CWS Polytank Stands: Cement or Metal?

Amin checks the water level of the polytank. This is a typical CWS water treatment center with cement stand.
Wahab checks the water levels of the polytank in Gariezegu. This is a center that uses a metal stand. 

While preparations for the summer fellowship program are underway, we’re still focused on monitoring at the CWS Tamale office until the fellows get here. Tamale is in between seasons. It has been raining but the rainy season is not in full swing just yet. The CWS field staff is prepping our 49 villages for the seasonal transitions that will take place during the fellowship program when they will be given less attention. Full time field staffer, Amin, will be monitoring the communities while the other field staff will be working as translators for the fellows.

One way we’re prepping the communities is by bringing the entrepreneurs metal polytank stands. If you read my post on building polytank stands a few months ago, then you already have an idea of what I’m talking about. Several CWS partnership communities drink from multiple water sources throughout the year. As the rains come, the women, who are responsible for collecting water in the Dagomba culture, opt for fetching water from water sources that are closer to home. In some villages that might mean going to a closer dugout that only fills with water when it rains. In others, it might mean drinking from hand dug wells in the community or drinking from a stream that is created during the rainy season.

The path to Gariezegu’s center floods when the rains start, which is why the community now uses a metal polytank stand to bring their center to town. The entrepreneurs treat and sell well water and rainwater throughout the rainy season.
The metal polytank in Gariezegu that inspired the new CWS metal polytank stand!

We’re realizing on the monitoring side that this is a common trend and that we need to have realistic expectations for the entrepreneurs running the centers. It would be hard for the women to treat and sell water at a dugout where the path is flooded and where nobody goes to get water for three months out of the year. Initially, CWS planned on building cement polytank stands at the various locations from which people collect water. But we were inspired by the metal polytank stand that Gariezegu used last rainy season to bring their water treatment center to town to treat well water.

The metal stand can be moved around, which is ideal for villages that collect water from different sources. Instead of building multiple stands, the community can move their center to wherever it is they are getting water. West Africa Reginal Director, Kathryn Padget, and Project Manager, Peter Biyam, got in touch with a welder and showed him a diagram of what the metal polytank stand should look like. The welder was able to make the polytank stand out of metal piping and so the metal stand was created!

CWS entrepreneur, Anatu, stands with Kpanayili’s new metal polytank stand located next to their closer dugout that is only full of water during the rainy season.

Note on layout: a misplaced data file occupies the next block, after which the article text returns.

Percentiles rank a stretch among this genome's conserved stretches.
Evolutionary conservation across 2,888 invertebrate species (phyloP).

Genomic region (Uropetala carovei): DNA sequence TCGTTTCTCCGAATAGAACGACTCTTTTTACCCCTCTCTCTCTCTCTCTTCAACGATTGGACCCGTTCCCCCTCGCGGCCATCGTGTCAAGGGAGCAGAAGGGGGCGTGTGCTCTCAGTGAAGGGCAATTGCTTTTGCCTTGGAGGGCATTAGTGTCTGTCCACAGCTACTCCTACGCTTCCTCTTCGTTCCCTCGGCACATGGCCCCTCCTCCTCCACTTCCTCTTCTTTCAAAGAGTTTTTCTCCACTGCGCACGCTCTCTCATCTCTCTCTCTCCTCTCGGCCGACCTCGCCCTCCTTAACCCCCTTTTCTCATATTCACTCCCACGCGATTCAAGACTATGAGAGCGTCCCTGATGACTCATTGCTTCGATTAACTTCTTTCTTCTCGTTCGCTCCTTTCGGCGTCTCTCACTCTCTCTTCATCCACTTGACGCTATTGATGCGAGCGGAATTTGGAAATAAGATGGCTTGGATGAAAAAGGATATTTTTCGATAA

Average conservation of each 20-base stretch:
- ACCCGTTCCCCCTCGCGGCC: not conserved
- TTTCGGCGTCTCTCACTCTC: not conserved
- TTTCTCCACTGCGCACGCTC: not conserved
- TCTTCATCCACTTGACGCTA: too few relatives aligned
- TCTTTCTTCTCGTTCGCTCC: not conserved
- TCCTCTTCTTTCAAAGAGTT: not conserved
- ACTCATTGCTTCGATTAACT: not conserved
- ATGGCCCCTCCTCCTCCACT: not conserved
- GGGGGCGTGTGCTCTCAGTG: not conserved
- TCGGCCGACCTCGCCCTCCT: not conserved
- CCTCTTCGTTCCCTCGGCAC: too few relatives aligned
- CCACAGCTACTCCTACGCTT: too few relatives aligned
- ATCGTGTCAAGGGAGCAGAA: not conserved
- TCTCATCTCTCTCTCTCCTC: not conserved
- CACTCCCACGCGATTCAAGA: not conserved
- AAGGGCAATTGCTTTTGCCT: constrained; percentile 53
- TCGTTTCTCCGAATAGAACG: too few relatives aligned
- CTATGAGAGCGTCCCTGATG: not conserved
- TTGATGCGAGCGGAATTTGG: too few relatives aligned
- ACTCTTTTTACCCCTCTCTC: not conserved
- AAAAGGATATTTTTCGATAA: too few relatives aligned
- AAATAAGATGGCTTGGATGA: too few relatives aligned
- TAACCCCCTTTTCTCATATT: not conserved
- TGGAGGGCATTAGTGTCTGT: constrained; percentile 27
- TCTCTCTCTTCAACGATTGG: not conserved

CWS does not anticipate using these metal stands in every community or using these stands first thing in implementation. The cement polytank stands are a good fit for communities that only drink from one water source year round because they are so durable and because they can’t be moved! The metal polytank stands will only be added to communities that will need to move their centers to other water points. So far, CWS has brought metal stands to Gbandu and Kpanayili. We are hoping to get metal stands out to Libi, Tindan II, Kpalbusi, Jarayili and Tacpuli before the fellowship program. As of now, we’re just waiting on the welder!

– Brianán

Early Rains in Tamale

Women fetching water from the remaining water in Jagberin’s dugout, last dry season. This year, Jagberin’s dugout never totally dried up like this. – Photo credit Kathryn Padgett

The rains have come early in Tamale this year. In the Northern Region of Ghana, the dry season usually lasts from October until June and the rainy season usually lasts from June until September. But this year that has not been the case.  We received our first rains in Tamale starting in March, which is abnormal for the region. And it has been raining frequently, which makes it seem like the rainy season is in full swing. All over the world, global climate change has altered weather patterns, posing a threat to ecosystems, agriculture, the displacement of persons and access to water. While the cause of these specific rainfall changes in the Northern Region of Ghana is unknown, a recent NASA led study reports that global warming will have a large impact on the world’s precipitation patterns. The study states, “Areas projected to see the most significant increase in heavy rainfall are in the tropical zones around the equator, particularly in the Pacific Ocean and Asian monsoon regions.” Ghana is located in this tropical zone. CWS works in communities that get their water from dugouts or small ponds that fill up with rainwater each rainy season. These early rains have already had an impact on CWS operations in Ghana.